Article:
Finding your perfect match online and maintaining a healthy long-distance relationship are two of the most notoriously troublesome tasks known to modern woman. But in the case of one star-crossed New York City apartment, an L.A.-based designer and a decor-obsessed Manhattanite homeowner expertly adapted the principles of both to conjure an audacious space worthy of a 21st-century sonnet.
After closing on her dream pre-war apartment in the city's tree-lined and trad-friendly West Village, the first thing Lindsay Ulrey did was start looking for the perfect interior designer. She wasn't at a loss as to what to do with the all-beige one-bedroom. Quite the opposite. "I immediately wanted to get to work on the fun part—the design," she explains. A savvy follower of interior trends and a long-time Pinterest curator, Ulrey had a very specific aesthetic in mind—"traditional, glam and preppy"—and several stunning pieces already in hand. She knew, however, that she wanted the polish only a pro could provide for her first owned home. Overwhelmed by the endless options in the city, she ended up reaching out to one of her favorite decor resources, the chic California–based e-commerce site Lulu and Georgia, for recommendations.
"The owner thought we’d make a great match," recalls designer Dee Murphy, "and she was right. Lindsay and I hit it off during our first phone conversation and started working together immediately." The fact that the client and her apartment were in New York while the designer was based in L.A. was, surprisingly, not a big issue for either. Ulrey was focused on finding someone who shared her vision more so than her coast, and Murphy's business specializes in long-distance design services executed online. "'E-design' is done remotely through emails, photos, inspiration boards and shopping lists," she explains. It's also more budget-friendly than a traditional decorator because the purchases, deliveries, and assembling are all in the hands of the client.
Over the coming months, the pair shared e-mails and texts constantly. Murphy created inspiration boards based on her client's Pinterest, while Ulrey filled out a design questionnaire to give the decorator a more complete sense of her personal style. "I listed Aerin Lauder, Olivia Palermo and Lauren Conrad as some of my style icons, and Lonny as one of my favorite design magazines," she says. They also worked around items the homeowner already had, or had her eye on. A pair of leopard-upholstered armchairs Ulrey had spotted on vintage shop Chairish became the basis of the petite yet impactful dining area, while a gem-like wall mirror from Bungalow 5 determined the direction of the entryway. "It’s very glam and inspired us to make that the most eye-popping area of the home," says Murphy. With the addition of a geometric Anna Spiro wallpaper that had to be sent from Australia and an acrylic-and-brass pendant light Ulrey uncovered at the New York Design Center, the small space became the apartment's showstopper. "Dee told me the foyer is the last space I will see when I leave the house, and the first thing I’ll see when I come home, and it should make me happy," says Ulrey, who calls out the alcove as her favorite design moment.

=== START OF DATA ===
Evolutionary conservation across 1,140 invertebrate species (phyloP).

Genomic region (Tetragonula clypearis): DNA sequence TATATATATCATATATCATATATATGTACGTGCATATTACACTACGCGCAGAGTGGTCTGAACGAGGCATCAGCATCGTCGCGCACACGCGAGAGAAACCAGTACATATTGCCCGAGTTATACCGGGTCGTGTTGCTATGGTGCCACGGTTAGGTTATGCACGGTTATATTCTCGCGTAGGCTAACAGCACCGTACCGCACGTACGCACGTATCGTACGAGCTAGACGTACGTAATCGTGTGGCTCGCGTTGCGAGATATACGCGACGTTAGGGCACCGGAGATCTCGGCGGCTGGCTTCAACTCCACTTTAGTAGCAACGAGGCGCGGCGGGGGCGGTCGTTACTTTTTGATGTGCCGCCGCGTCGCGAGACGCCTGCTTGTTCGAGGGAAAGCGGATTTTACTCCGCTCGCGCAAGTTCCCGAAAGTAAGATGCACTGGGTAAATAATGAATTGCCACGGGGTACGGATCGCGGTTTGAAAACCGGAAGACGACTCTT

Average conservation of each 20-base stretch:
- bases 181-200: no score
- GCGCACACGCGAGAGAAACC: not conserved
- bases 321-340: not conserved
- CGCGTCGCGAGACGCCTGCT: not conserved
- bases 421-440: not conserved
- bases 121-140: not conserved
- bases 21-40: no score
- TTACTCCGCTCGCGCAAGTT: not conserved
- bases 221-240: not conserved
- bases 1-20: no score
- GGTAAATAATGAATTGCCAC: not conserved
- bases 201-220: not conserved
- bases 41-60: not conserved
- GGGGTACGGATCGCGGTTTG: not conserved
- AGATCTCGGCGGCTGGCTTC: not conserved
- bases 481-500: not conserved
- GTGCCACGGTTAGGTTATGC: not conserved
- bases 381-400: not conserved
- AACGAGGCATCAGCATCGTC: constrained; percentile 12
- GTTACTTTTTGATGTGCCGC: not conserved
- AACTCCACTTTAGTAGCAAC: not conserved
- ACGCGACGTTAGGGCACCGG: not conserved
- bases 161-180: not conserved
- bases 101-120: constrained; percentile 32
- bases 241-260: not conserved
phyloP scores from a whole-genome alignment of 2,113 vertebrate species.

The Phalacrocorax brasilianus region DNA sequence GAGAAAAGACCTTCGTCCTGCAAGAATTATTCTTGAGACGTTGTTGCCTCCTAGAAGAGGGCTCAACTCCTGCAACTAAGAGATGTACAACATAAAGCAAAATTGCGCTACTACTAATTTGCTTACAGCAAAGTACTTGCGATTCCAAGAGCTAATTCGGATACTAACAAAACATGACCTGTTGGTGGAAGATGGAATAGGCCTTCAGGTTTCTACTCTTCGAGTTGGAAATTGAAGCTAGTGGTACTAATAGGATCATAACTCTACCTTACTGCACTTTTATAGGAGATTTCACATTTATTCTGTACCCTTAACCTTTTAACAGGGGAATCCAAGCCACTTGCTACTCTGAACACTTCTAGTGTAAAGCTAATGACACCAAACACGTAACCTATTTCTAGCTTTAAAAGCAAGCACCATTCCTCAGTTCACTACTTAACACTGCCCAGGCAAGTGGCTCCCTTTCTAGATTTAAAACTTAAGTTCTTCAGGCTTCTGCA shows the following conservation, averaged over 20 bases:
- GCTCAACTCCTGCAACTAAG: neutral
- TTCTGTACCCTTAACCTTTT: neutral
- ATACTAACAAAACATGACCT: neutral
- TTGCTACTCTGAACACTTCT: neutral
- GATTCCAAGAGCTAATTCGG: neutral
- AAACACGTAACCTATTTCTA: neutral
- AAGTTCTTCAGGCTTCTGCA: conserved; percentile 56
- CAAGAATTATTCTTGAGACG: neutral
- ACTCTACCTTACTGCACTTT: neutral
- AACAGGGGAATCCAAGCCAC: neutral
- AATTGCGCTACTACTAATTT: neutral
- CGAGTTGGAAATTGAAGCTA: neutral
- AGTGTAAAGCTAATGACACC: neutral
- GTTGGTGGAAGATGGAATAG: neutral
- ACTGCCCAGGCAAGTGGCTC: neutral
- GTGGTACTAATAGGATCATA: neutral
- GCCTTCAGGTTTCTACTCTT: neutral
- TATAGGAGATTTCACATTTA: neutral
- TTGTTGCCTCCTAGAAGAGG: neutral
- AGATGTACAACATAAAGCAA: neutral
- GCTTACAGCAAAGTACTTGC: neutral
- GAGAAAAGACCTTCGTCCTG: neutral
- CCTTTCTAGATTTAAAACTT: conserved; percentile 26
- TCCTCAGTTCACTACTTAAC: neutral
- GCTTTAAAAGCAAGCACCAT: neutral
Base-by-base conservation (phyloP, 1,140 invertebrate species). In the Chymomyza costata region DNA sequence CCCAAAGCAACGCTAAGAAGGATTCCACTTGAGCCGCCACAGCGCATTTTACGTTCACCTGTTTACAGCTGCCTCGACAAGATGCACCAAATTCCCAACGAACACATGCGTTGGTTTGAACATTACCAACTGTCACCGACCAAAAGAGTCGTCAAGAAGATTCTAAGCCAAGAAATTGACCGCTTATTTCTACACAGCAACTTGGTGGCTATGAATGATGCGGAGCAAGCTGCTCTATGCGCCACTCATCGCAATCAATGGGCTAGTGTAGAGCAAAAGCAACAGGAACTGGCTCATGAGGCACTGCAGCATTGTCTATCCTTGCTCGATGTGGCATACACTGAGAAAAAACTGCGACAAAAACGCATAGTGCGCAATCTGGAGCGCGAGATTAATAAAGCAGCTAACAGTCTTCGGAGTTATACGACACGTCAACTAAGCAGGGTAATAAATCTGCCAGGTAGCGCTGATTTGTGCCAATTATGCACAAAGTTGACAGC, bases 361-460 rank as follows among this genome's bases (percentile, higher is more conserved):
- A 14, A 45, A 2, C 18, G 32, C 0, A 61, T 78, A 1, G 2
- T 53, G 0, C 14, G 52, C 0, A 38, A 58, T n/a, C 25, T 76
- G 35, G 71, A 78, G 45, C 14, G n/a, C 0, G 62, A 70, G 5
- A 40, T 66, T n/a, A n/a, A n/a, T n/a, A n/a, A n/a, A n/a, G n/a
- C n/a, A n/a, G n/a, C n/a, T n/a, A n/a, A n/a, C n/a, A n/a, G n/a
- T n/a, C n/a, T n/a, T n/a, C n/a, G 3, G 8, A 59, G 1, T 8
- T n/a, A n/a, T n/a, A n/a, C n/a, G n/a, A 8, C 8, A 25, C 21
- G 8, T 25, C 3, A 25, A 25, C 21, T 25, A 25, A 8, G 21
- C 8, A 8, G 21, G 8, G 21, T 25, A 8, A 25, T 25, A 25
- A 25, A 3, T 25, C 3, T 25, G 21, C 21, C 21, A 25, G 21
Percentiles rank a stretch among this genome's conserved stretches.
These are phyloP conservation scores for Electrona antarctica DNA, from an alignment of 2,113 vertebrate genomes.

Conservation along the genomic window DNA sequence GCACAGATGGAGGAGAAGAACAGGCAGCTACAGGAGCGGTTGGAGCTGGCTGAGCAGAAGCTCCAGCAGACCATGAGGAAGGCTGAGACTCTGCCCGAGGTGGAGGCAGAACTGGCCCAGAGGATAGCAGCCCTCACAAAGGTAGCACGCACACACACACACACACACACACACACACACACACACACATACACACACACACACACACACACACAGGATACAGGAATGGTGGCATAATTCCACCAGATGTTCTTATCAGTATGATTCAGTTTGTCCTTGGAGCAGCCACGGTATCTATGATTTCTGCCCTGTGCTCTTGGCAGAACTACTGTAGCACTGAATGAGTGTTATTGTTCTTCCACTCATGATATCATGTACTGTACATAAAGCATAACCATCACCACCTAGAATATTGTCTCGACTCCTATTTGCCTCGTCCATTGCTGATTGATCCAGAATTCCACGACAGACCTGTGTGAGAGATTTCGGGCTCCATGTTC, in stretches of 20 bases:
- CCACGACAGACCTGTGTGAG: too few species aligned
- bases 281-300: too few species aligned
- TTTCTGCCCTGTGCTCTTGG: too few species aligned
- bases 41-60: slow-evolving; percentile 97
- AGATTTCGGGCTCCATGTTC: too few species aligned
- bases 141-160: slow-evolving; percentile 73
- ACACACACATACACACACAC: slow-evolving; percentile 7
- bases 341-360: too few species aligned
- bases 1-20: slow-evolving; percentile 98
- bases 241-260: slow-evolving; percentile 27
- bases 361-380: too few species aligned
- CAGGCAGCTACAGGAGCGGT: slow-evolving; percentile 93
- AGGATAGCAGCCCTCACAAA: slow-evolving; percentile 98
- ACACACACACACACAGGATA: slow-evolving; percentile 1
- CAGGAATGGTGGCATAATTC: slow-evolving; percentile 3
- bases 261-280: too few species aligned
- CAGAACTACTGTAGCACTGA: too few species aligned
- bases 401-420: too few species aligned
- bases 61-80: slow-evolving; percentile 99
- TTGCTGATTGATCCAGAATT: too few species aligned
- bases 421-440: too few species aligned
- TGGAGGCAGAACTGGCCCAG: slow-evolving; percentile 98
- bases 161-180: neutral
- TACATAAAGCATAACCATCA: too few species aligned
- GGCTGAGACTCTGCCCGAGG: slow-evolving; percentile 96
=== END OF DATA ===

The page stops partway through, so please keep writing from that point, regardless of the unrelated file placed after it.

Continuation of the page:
Even when almost every discovery, decision, and purchase is made digitally, Murphy has found that there comes a moment that a life-size sample is a must. When Ulrey was apprehensive about indulging in the dark wall trend in her corner bedroom, the experienced e-designer encouraged her client to keep an eye out for the look offline. "Lindsay happened to stumble across a navy bedroom vignette at Pottery Barn and it changed her mind!" she says. An elegant cream headboard also balances the room's dramatic tones, while a shoe-showcasing built-in creates an undeniable bright spot.
"Lindsay wanted sophisticated, classic glamour, but also a space that was youthful and fun," says Murphy. The pair's final result? An incredibly luxe bachelorette pad with its own tale of modern design romance—sparked by online shopping, executed via email and text message, and showcased, where else, than on one of the websites that inspired it.